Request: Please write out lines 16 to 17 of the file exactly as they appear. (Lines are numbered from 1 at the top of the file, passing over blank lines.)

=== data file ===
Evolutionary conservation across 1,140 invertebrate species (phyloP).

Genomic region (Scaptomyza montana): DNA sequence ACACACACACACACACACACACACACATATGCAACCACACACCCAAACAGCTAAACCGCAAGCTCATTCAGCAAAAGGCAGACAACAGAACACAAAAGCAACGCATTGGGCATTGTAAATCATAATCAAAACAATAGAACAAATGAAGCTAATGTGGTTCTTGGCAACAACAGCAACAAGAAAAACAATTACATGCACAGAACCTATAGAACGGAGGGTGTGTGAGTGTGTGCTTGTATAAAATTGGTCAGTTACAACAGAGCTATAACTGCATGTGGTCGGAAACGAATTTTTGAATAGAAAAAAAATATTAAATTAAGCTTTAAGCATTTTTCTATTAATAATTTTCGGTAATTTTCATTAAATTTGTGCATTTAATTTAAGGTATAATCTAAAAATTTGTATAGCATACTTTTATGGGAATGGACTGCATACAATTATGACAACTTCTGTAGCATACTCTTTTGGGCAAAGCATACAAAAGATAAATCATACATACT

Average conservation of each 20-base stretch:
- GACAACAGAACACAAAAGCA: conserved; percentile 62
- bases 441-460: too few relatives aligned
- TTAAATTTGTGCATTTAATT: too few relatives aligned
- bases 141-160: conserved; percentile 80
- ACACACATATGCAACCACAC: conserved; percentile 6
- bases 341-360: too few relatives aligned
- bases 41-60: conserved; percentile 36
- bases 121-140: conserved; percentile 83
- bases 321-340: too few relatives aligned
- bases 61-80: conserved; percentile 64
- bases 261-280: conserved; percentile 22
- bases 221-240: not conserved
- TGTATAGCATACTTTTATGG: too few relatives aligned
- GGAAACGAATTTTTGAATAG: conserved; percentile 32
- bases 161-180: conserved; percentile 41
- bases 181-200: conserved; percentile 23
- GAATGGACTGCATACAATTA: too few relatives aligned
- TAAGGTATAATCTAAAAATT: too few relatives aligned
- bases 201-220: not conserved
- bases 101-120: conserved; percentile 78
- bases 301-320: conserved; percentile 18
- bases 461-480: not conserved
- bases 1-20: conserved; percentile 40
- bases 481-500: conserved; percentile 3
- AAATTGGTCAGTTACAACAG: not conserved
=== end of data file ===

- TGTATAGCATACTTTTATGG: too few relatives aligned
- GGAAACGAATTTTTGAATAG: conserved; percentile 32